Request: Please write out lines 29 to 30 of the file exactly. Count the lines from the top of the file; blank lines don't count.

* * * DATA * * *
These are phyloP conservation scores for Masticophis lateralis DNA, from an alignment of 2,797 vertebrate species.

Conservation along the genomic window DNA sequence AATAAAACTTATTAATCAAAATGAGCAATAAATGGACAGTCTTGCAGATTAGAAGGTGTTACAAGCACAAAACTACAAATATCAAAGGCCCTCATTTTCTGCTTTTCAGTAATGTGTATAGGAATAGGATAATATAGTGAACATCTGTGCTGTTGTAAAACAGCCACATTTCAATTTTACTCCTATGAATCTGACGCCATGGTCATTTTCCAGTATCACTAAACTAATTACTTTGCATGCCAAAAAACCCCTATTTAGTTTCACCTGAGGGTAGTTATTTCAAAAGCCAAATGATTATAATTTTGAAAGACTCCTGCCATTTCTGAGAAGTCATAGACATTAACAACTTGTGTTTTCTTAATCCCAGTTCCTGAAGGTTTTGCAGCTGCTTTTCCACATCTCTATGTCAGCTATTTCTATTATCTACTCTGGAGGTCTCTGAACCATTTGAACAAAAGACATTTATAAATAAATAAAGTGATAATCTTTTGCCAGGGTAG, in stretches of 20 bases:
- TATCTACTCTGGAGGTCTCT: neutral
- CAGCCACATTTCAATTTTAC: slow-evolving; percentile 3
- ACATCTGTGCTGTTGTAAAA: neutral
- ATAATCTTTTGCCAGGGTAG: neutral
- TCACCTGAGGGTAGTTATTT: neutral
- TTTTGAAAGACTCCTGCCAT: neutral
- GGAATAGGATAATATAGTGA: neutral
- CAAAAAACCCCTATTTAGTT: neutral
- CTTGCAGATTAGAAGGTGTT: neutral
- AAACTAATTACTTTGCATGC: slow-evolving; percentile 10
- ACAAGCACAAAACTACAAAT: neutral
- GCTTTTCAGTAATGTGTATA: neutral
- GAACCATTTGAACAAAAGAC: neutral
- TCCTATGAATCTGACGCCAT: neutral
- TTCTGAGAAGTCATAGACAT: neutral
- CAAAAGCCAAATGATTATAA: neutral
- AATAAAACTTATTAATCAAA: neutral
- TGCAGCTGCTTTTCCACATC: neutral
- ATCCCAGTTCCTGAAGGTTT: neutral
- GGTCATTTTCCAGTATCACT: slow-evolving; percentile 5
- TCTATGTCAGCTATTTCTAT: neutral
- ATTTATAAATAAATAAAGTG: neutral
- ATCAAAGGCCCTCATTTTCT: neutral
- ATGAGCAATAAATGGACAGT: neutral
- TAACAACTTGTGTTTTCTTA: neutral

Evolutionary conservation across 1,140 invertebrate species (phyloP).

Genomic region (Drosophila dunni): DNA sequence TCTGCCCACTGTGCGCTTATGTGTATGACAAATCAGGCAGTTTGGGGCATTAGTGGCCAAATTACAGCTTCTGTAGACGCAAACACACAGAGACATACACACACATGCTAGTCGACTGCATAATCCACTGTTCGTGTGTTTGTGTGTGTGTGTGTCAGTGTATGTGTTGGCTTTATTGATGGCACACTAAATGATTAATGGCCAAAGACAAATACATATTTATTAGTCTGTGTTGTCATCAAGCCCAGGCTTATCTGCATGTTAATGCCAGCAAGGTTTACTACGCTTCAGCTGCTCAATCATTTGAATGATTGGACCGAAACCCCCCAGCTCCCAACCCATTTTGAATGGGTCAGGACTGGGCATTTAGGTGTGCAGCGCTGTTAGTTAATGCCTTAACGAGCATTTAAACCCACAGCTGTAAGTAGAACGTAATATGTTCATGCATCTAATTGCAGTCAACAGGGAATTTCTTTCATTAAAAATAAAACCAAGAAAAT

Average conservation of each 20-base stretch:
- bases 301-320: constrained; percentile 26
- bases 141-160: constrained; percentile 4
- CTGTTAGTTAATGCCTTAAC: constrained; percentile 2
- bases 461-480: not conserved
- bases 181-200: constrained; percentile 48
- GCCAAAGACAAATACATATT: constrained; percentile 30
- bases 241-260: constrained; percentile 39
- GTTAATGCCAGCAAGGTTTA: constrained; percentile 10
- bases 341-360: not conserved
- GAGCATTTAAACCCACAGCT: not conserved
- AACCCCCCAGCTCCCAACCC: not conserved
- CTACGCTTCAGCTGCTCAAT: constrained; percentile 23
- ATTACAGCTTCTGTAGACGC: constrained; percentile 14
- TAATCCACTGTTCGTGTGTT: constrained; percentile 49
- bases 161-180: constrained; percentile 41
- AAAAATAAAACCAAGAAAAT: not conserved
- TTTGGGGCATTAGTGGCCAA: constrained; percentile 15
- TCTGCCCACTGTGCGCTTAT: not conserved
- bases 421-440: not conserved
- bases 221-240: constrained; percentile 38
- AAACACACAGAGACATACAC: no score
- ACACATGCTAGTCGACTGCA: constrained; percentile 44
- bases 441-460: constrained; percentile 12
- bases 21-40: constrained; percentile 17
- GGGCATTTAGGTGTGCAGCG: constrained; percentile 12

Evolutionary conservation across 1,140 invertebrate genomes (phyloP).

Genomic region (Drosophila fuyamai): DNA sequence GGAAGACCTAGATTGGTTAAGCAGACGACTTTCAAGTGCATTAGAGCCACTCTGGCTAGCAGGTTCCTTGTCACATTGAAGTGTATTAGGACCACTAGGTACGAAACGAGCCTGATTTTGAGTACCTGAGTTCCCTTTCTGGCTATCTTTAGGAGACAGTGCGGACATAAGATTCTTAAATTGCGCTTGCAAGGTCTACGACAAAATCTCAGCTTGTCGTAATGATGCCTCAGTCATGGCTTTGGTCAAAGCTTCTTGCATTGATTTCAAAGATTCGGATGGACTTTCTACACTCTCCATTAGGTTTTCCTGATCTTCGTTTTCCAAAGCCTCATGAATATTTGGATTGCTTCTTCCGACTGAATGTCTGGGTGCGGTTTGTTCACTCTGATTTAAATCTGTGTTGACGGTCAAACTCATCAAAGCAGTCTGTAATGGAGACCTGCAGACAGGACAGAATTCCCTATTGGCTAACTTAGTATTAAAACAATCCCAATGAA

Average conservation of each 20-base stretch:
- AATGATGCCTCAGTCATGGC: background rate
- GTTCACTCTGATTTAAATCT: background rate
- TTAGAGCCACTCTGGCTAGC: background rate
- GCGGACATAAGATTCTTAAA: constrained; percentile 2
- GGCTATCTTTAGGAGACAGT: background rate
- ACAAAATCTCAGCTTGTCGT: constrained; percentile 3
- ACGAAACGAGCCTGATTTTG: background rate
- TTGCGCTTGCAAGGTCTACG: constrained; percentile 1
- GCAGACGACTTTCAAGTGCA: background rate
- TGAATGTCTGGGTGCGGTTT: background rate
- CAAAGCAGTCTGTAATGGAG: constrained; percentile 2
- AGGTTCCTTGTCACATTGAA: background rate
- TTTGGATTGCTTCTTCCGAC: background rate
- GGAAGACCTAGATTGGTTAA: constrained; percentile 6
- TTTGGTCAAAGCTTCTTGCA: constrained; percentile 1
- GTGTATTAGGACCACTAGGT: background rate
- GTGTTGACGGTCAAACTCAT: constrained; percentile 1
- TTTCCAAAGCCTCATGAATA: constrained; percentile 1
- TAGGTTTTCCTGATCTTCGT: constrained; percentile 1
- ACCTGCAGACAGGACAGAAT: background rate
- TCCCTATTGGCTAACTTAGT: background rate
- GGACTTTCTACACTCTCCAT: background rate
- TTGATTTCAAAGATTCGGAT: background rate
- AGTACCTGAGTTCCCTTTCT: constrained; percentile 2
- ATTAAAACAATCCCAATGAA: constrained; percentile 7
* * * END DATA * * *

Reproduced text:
Genomic region (Drosophila dunni): DNA sequence TCTGCCCACTGTGCGCTTATGTGTATGACAAATCAGGCAGTTTGGGGCATTAGTGGCCAAATTACAGCTTCTGTAGACGCAAACACACAGAGACATACACACACATGCTAGTCGACTGCATAATCCACTGTTCGTGTGTTTGTGTGTGTGTGTGTCAGTGTATGTGTTGGCTTTATTGATGGCACACTAAATGATTAATGGCCAAAGACAAATACATATTTATTAGTCTGTGTTGTCATCAAGCCCAGGCTTATCTGCATGTTAATGCCAGCAAGGTTTACTACGCTTCAGCTGCTCAATCATTTGAATGATTGGACCGAAACCCCCCAGCTCCCAACCCATTTTGAATGGGTCAGGACTGGGCATTTAGGTGTGCAGCGCTGTTAGTTAATGCCTTAACGAGCATTTAAACCCACAGCTGTAAGTAGAACGTAATATGTTCATGCATCTAATTGCAGTCAACAGGGAATTTCTTTCATTAAAAATAAAACCAAGAAAAT

Average conservation of each 20-base stretch: